Text and photos by SCOTT FYBUSH
A quick getaway to the shores of Lake Erie last September was a chance for a couple of “lasts” – we wanted to see the last home game under the Indians nickname for Cleveland’s baseball team before becoming the Guardians, and while we were in town, we also wanted to drop by to see iHeart’s massive studio complex in suburban Independence before those stations completed their long-awaited move to a new streetfront space in bustling downtown Cleveland.
The move in late 2021 wrapped up twenty years for most of these stations here on the fourth floor of the big office building at 6200 Oak Tree Boulevard, in an office park off the busy Rockside Road/I-77 interchange eight miles south of downtown.
When these stations arrived together in 2001, it completed a turbulent period of consolidations and swaps that saw both Jacor and Clear Channel assemble sizable Cleveland station clusters before their 1999 merger. The cluster that had belonged to Clear Channel was spun off in pieces to Radio One (WERE, WENZ) and Infinity (WNCX), while the stations Jacor had already assembled became part of the new Clear Channel, then spread out among several buildings downtown and in the suburbs.
This was one of the first giant studio complexes built for the huge clusters made possible by the Telecom Act of 1996, serving as a model for so many others just like it that we’ve seen over the years.
By the time we stopped in with a few hours before first pitch, the move-out had already begun: much of the office space here had emptied out during the pandemic with staffers working at home, and some of the studios were about to be dismantled, too.
Let’s start at one end of the long studio hallways here, where the live performance studio had already been packed up ahead of the move downtown. There was a lounge area outside here with a view looking north toward downtown, and next to that the first of multiple studio complexes for each individual station.
WMJI (Majic 105.7) was one of the first and last pieces in the Jacor puzzle – the company operated it under LMA in the late 1980s and then bought it outright in 1998 as part of its acquisition of Nationwide’s radio operations. Once a top-rated oldies station, WMJI had segued to classic hits and lost most of its live airshifts by 2021, with only a live morning show in this studio space.
As with most of these station pods, WMJI’s area included a producer/call screener studio and a production room, one of the last spots here to still have any old tape technology.
Some of the studios here ended up seeing even less use: WHLK (106.5 the Lake) was WLTF (“Lite Rock”) when Jacor acquired it from Secret in 1997, later becoming hot AC “Mix” WMVX before going to adult hits, eventually completely jockless.
There’s more personality, at least in mornings, at the next studio complex in the row. WGAR (99.5) came along with WMJI and WMMS from Nationwide in 1998. It’s long been the top country station in town, and its studio still carries some traces of a long and important history that goes back to WGAR’s days on the AM dial.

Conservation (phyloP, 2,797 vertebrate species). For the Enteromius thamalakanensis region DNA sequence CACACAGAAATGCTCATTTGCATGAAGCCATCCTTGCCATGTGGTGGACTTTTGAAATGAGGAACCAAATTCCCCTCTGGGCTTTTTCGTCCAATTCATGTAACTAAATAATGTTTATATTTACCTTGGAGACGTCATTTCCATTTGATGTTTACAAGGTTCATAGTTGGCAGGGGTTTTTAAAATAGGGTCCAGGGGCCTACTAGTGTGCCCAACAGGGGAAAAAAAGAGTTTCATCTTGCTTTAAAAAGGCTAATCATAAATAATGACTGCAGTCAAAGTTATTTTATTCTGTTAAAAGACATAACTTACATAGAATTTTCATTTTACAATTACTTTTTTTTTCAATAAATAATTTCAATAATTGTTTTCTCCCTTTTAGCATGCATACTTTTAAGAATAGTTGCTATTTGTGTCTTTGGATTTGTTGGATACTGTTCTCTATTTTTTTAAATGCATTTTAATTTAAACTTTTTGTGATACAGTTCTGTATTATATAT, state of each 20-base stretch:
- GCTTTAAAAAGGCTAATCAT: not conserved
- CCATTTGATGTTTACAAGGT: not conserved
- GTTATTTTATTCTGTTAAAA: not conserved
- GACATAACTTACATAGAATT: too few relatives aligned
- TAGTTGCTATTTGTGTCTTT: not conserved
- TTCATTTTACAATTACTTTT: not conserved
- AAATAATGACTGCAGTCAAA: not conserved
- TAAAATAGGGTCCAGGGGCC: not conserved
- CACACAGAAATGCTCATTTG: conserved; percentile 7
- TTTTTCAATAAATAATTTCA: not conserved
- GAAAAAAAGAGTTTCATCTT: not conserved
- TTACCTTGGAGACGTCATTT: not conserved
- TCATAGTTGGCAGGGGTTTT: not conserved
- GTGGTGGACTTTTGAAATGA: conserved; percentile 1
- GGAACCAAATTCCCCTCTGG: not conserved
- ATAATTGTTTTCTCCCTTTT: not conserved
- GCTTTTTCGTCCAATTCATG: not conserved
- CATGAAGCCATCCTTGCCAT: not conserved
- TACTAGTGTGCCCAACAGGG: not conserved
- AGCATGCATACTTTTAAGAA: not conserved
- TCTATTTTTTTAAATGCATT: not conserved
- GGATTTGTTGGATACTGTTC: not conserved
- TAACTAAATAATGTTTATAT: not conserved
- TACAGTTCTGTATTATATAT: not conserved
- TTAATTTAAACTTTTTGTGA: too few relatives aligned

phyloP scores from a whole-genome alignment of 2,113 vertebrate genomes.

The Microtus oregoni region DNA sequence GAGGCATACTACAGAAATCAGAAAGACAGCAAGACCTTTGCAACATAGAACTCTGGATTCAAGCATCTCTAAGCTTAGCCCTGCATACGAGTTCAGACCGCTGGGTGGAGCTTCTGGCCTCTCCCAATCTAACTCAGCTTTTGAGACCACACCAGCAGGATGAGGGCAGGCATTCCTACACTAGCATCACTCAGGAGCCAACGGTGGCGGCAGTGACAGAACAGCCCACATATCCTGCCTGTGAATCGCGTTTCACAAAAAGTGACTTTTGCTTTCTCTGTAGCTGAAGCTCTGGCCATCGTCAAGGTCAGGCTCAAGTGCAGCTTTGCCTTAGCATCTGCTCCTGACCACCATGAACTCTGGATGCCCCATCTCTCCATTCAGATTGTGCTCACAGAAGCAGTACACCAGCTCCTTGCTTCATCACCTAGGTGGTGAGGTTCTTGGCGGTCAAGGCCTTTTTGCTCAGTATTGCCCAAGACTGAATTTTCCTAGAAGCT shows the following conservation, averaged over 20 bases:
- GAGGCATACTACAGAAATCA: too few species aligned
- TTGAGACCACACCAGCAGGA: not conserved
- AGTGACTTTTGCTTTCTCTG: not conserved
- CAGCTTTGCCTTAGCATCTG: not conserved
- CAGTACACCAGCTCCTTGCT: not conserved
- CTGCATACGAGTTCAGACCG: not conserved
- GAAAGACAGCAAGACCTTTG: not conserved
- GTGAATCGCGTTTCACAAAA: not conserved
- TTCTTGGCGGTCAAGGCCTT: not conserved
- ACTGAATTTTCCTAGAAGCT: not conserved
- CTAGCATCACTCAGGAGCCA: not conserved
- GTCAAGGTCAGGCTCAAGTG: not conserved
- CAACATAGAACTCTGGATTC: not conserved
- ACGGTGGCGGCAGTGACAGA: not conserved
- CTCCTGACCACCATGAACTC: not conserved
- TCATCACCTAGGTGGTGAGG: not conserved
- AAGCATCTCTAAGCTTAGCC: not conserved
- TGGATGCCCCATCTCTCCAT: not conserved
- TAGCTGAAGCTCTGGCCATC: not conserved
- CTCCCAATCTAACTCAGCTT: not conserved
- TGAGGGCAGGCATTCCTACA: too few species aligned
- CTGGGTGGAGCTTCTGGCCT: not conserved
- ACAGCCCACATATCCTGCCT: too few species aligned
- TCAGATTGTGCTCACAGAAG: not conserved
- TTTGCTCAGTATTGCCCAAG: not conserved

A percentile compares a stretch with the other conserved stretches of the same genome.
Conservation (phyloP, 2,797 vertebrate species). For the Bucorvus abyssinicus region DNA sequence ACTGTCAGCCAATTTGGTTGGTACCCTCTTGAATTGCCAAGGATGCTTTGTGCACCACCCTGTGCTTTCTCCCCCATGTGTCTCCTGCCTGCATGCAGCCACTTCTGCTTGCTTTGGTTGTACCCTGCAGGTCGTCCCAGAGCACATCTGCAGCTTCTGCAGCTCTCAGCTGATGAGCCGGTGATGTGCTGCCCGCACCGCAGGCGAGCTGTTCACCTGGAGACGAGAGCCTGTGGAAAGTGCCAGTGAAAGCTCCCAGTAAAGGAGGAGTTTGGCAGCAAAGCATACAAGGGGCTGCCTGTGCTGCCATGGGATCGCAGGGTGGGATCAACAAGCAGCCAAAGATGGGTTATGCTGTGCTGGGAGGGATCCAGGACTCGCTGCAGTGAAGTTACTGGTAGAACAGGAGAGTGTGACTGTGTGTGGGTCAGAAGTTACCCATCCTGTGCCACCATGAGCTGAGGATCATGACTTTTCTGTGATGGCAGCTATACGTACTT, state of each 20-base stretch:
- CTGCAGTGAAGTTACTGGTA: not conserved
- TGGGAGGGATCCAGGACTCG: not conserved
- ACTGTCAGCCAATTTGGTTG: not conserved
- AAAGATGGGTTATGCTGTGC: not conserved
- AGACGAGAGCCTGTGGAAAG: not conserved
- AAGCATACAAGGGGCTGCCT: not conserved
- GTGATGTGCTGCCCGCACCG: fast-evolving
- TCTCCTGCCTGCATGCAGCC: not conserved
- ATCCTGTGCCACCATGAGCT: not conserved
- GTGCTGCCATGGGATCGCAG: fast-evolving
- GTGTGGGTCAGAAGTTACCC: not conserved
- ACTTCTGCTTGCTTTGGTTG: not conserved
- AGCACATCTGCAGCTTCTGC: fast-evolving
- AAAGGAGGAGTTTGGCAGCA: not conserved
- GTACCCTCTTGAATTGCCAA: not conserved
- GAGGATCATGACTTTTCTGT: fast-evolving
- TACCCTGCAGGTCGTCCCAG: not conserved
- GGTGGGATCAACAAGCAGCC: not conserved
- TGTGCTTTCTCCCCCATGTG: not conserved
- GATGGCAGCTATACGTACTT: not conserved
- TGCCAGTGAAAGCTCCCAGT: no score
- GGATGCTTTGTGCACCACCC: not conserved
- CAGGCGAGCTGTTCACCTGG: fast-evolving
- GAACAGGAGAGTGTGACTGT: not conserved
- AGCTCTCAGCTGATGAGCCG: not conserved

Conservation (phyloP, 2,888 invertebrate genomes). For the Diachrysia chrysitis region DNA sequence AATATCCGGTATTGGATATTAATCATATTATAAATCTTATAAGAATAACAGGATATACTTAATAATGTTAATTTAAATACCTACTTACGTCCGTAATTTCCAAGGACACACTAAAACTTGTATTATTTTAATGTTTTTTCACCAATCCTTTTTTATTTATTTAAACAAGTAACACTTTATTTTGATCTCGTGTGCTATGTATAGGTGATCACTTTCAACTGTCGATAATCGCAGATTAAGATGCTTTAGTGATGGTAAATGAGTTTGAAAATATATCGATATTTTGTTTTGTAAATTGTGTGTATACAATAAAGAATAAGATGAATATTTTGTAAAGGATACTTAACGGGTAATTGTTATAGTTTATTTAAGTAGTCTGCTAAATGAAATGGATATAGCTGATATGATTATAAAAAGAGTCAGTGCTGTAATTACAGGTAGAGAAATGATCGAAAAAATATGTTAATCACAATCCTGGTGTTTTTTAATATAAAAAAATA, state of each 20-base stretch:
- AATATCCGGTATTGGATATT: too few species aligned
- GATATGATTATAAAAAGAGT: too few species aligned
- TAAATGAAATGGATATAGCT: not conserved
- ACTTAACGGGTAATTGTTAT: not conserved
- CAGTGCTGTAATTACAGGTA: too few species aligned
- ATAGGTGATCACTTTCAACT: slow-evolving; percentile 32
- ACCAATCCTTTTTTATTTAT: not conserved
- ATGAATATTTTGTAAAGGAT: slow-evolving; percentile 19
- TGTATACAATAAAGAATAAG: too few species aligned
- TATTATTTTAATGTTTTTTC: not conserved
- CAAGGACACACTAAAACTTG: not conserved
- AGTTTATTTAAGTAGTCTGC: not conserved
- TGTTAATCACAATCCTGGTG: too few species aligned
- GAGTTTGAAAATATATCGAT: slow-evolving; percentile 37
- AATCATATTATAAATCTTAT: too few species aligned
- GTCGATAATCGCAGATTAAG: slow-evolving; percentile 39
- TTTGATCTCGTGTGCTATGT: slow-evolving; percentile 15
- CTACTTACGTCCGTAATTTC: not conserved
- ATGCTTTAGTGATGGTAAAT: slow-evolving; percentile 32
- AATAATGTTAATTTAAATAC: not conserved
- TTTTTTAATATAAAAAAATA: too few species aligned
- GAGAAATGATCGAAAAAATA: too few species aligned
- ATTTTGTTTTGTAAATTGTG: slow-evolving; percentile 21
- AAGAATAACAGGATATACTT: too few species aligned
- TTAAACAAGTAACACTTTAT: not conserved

That “50,000-watt transmitter plant” sign came from not far away on Broadview Road, where the AM 1220 facility that used to be WGAR(AM) became all-sports WKNR before Jacor spun it off to Capstar as part of the Nationwide acquisition. (It will play a role again in the story of these stations – keep reading!)
The next studio pod down the row features perhaps the most historic FM station in the cluster. WMMS (100.7) is, of course, the legendary Cleveland rocker of “Buzzard” fame, though it had been through a lot before it arrived here. Ownership had shuffled from Malrite to Shamrock to OmniAmerica to Jacor to Clear Channel and the format had veered from classic to modern rock.
What saved WMMS, in some form, turned out to be talk – it poached the “Rover’s Morning Glory” show from the CBS Radio cluster in 2007 and then installed Alan Cox in afternoon drive, making the station into a rock/talk hybrid that also eventually added Cavaliers and Indians/Guardians play-by-play.
That was PD Jason Carr doing middays in the WMMS studio when we stopped by to admire the history, including a giant Buzzard banner and a vintage WMMS sign from one of the station’s earlier studio locations. (And yes, we’re told all that history made the trip downtown for WMMS’ next chapter, too.)
The studio in the next pod over is a little less exciting: it’s top-40 WAKS (Kiss 96.5), which was the last piece of the Jacor puzzle before the merger with Clear Channel. In 1998, Jacor had bought WZLE (104.9 Lorain), a religious station in Cleveland’s western suburbs, flipping it to top-40 as Kiss, and in 2001 the 104.9 signal became a chess piece in one of the country’s biggest radio shuffles.
That’s where the old WGAR 1220 comes back into the picture, too: Clear Channel sold 104.9 to become the new home of classical WCLV, which sold its bigger 95.5 signal to Salem. Salem moved its WHK religious programming from 1420 to 1220 and its WKNR sports format from 1220 to 850, which displaced standards WRMR – and the 1420 signal went from Salem to WCLV with standards.